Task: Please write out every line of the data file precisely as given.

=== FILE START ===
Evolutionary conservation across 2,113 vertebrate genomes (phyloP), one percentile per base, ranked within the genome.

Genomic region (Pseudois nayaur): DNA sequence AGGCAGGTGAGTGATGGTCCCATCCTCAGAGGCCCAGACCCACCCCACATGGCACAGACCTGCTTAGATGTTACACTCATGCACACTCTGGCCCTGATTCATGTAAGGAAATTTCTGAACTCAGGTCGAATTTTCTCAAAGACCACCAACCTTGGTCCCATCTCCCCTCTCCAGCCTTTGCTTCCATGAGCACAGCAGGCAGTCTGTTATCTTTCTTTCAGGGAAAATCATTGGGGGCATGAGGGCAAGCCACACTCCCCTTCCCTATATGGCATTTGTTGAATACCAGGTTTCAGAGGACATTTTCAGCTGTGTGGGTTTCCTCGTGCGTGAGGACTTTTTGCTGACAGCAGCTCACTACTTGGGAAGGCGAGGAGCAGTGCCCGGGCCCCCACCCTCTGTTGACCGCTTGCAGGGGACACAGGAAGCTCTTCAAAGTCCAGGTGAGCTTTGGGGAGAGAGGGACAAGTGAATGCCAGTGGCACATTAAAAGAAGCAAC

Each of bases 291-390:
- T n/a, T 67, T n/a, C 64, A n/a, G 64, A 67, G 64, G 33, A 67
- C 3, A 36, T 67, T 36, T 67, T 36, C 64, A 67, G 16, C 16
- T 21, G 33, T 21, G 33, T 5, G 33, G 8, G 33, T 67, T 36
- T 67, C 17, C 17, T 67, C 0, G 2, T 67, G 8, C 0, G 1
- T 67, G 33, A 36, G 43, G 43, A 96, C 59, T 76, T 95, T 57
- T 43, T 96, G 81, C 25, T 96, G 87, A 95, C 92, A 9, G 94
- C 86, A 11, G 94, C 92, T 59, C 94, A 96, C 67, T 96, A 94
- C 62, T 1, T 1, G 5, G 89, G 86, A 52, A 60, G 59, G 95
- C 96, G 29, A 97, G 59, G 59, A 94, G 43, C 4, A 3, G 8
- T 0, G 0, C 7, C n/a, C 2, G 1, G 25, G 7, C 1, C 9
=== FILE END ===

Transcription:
Evolutionary conservation across 2,113 vertebrate genomes (phyloP), one percentile per base, ranked within the genome.

Genomic region (Pseudois nayaur): DNA sequence AGGCAGGTGAGTGATGGTCCCATCCTCAGAGGCCCAGACCCACCCCACATGGCACAGACCTGCTTAGATGTTACACTCATGCACACTCTGGCCCTGATTCATGTAAGGAAATTTCTGAACTCAGGTCGAATTTTCTCAAAGACCACCAACCTTGGTCCCATCTCCCCTCTCCAGCCTTTGCTTCCATGAGCACAGCAGGCAGTCTGTTATCTTTCTTTCAGGGAAAATCATTGGGGGCATGAGGGCAAGCCACACTCCCCTTCCCTATATGGCATTTGTTGAATACCAGGTTTCAGAGGACATTTTCAGCTGTGTGGGTTTCCTCGTGCGTGAGGACTTTTTGCTGACAGCAGCTCACTACTTGGGAAGGCGAGGAGCAGTGCCCGGGCCCCCACCCTCTGTTGACCGCTTGCAGGGGACACAGGAAGCTCTTCAAAGTCCAGGTGAGCTTTGGGGAGAGAGGGACAAGTGAATGCCAGTGGCACATTAAAAGAAGCAAC

Each of bases 291-390:
- T n/a, T 67, T n/a, C 64, A n/a, G 64, A 67, G 64, G 33, A 67
- C 3, A 36, T 67, T 36, T 67, T 36, C 64, A 67, G 16, C 16
- T 21, G 33, T 21, G 33, T 5, G 33, G 8, G 33, T 67, T 36
- T 67, C 17, C 17, T 67, C 0, G 2, T 67, G 8, C 0, G 1
- T 67, G 33, A 36, G 43, G 43, A 96, C 59, T 76, T 95, T 57
- T 43, T 96, G 81, C 25, T 96, G 87, A 95, C 92, A 9, G 94
- C 86, A 11, G 94, C 92, T 59, C 94, A 96, C 67, T 96, A 94
- C 62, T 1, T 1, G 5, G 89, G 86, A 52, A 60, G 59, G 95
- C 96, G 29, A 97, G 59, G 59, A 94, G 43, C 4, A 3, G 8
- T 0, G 0, C 7, C n/a, C 2, G 1, G 25, G 7, C 1, C 9